Divorce, Remarriage and Their True Cost
Whether you’re getting divorced, recovering from one, or watching it unfold for a friend or family member, consider these steps for minimizing the financial consequences.
The first financial shock to face is the cost of the divorce itself. You’re already splitting assets; when you add a messy divorce with high legal fees, it becomes a considerable financial and emotional drain. It’s vital to have someone on your side that has a handle on a financial exit strategy that meets your needs.
Start with a complete inventory of what you own. Assets should include retirement plans, savings and checking accounts, properties and pensions, business interests, and inheritances. List any financial obligations or debts that you and your spouse may have incurred. Document each item by gathering tax returns, paycheck stubs, trust instruments, bank and brokerage statements, insurance policies, and property deeds to arm you with the knowledge needed to help make the right financial decisions.
Splitting the assets of your marriage will fall to the legal process; however there are tactical steps you can take to prepare. It is often recommended to split what you have across all assets as opposed to a scenario where you take the house and I take the cash. If neither of you has an emotional attachment to the family home, selling it could be preferable. A sale of other shared, non-liquid assets may also be advisable.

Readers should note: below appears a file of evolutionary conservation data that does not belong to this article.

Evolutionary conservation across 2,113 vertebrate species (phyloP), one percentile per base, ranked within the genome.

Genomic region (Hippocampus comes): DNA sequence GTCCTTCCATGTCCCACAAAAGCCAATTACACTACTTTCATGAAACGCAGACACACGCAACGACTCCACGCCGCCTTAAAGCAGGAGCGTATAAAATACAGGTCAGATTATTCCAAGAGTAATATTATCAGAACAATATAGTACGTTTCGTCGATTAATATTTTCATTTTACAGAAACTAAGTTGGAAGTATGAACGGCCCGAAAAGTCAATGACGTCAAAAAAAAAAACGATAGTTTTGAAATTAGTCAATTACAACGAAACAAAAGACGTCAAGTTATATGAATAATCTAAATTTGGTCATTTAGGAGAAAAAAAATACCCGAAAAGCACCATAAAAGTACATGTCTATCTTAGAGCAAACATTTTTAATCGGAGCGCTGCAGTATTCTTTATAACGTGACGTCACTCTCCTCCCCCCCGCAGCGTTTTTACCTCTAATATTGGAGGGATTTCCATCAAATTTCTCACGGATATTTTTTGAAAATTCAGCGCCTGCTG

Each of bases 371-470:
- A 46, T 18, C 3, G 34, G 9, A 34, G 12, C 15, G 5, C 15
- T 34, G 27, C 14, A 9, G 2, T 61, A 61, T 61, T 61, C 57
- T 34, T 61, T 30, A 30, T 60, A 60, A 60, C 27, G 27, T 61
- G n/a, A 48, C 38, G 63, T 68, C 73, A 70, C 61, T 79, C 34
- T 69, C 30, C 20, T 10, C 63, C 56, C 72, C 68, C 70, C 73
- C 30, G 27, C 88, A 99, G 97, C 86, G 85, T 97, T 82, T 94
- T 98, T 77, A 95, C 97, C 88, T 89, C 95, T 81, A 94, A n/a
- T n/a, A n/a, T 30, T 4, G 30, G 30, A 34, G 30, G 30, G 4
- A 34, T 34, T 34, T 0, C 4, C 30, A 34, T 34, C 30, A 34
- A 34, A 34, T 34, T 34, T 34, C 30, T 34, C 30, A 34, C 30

Splitting IRAs and 401(k)s can prove problematic. If either of you has a retirement account, it’s vital that you sign a court-ordered qualified domestic relations order (QDRO), which spells out exactly what percentage of the account each of you will receive. This document allows you to roll over your agreed-upon share into another IRA without incurring early-withdrawal taxes, as long as you do so within 60 days of receipt of the QDRO.
You need to update the beneficiaries in your will and life insurance policies as well as the person to whom you’re granting a power of attorney should anything happen to you. Be sure to follow up on any debt you may have incurred during the marriage. Although the responsibility to pay may fall to your ex-spouse, your name may still be tied to the account. This can have repercussions on your credit should he or she default on payment.
If you’re covered by your spouse’s health insurance plan, under federal law you can continue that coverage for up to three years by enrolling in COBRA, although you’ll be responsible for making the payments. Social Security can also come into play. If you were married to your spouse for over ten years, you can claim spousal benefits even if your former partner remarries. But if you remarry, you can’t claim the benefits unless your new marriage ends in death or divorce.
Once the divorce is finalized, the next chapter begins. Start with what you spent over the past year and try to forecast your new situation as to what would be a realistic budget. Your goal in the end is to have a new financial strategy — one based on a new life chapter.
For more information, contact The Menashe Morley Group in the Rancho Santa Fe office at 858-381-8113.
The Menashe Morley Group, serving the community for over 30 years: David Menashe is a Senior Vice President and Wealth Management Advisor, and Bruce Morley is a First Vice President and Wealth Management Advisor and John Naviaux is a Financial Advisor for Merrill Lynch, Pierce, Fenner & Smith Incorporated.
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Photo by Andy Templeton